Sometimes it seems as though we’ve fallen into a funk that we are unable to get out of. Perhaps the pressures of work are getting to us, or maybe we’ve just become jaded and find it hard to motivate ourselves to keep going. Burnout is a word that seems to get thrown around all the time, but it is very real and can drastically affect one’s productivity.

According to Healthline, a reputable online publication that offers reputable information on healthcare and wellbeing, burnout happens gradually and 4 to 7 percent of the workforce experience burnout at some point in their career, with the medical field reporting the highest amount of burnout.

Do freelancers also experience burnout?

The sad answer to this question is that freelancers do experience burnout, just as much, if not more, than their corporate counterparts and desk job patrons because without adhering to a fixed schedule, many freelancers make work part of their life and never truly take a break from it. That’s why using an employee monitoring software is so important. Tracking your hours means that you are held accountable for the amount of time that you put into your work, and you can justify taking a break when you’ve hit a certain quota instead of losing track of time and not truly understanding how much you’ve done, which brings us to the next point.

Measure your performance

Sometimes freelancers feel like they’ve worked and worked and achieved nothing at all. But the truth is there are small accomplishments that we simply do not acknowledge and that’s why when you’re starting to lose touch with your motivation for work, start celebrating your wins no matter how small. Every reply to an email is a job well done, and every small milestone that you’ve achieved on your project is worthy of acknowledgement. Injecting positive feelings into the things that are demotivating you can sometimes turn it around because remember: you were passionate about it once.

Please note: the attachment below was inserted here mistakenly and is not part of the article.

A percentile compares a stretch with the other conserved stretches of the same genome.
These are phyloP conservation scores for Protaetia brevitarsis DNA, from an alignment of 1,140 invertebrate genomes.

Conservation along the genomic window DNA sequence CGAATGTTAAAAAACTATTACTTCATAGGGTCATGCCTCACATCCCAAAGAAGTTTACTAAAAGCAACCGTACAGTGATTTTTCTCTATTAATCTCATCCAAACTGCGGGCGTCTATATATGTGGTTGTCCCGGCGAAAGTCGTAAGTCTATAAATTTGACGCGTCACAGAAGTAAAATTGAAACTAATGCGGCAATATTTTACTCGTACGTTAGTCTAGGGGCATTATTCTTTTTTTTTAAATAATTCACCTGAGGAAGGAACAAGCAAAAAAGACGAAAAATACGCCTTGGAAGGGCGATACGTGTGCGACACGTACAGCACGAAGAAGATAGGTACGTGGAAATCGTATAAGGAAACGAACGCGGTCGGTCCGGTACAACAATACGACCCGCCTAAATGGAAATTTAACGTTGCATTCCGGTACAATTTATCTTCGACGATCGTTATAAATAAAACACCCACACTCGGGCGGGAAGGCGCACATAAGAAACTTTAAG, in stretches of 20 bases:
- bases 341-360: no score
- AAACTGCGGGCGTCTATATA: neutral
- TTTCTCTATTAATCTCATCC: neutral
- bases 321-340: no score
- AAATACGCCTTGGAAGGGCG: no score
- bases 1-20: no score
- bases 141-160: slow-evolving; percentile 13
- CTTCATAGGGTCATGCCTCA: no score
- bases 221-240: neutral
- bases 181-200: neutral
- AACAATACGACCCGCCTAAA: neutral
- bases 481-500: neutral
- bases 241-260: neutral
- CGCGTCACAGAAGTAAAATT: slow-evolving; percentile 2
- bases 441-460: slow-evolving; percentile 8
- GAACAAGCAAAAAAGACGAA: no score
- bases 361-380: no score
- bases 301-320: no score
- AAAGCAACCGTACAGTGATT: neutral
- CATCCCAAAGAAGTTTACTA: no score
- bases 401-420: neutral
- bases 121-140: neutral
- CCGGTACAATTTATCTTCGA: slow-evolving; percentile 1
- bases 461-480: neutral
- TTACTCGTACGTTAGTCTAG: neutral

Don’t take on more than you can handle

One of the greatest reasons for freelancers to experience burnout, aside from not knowing when to take a break, is that friends and family tend to take their lack of a nine-to-five as a sign that they are free. But the life of a freelancer is anything but free. Attempting to keep up with your social life, and running errands for your family members, learning new skills, all the while juggling personal projects and a few gigs on the side is a recipe for disaster.

Personalize a solution for your specific needs

If you’re someone who won’t be happy unless you get in two hours of gaming per night or a weekly gathering with your family, give that priority in your schedule. You’re a freelancer and can afford to have a flexible schedule. Build your schedule around your number one priority. If, say, you want to play games around 8pm every night, ensure that everything else is done earlier in the day. Having a personalized schedule is something that every freelancer needs in order to get back on track and not fall out of it because psychologically speaking, having a routine can give us purpose, especially in times of crisis like the Covid-19 pandemic that has been sweeping the world for close to two years.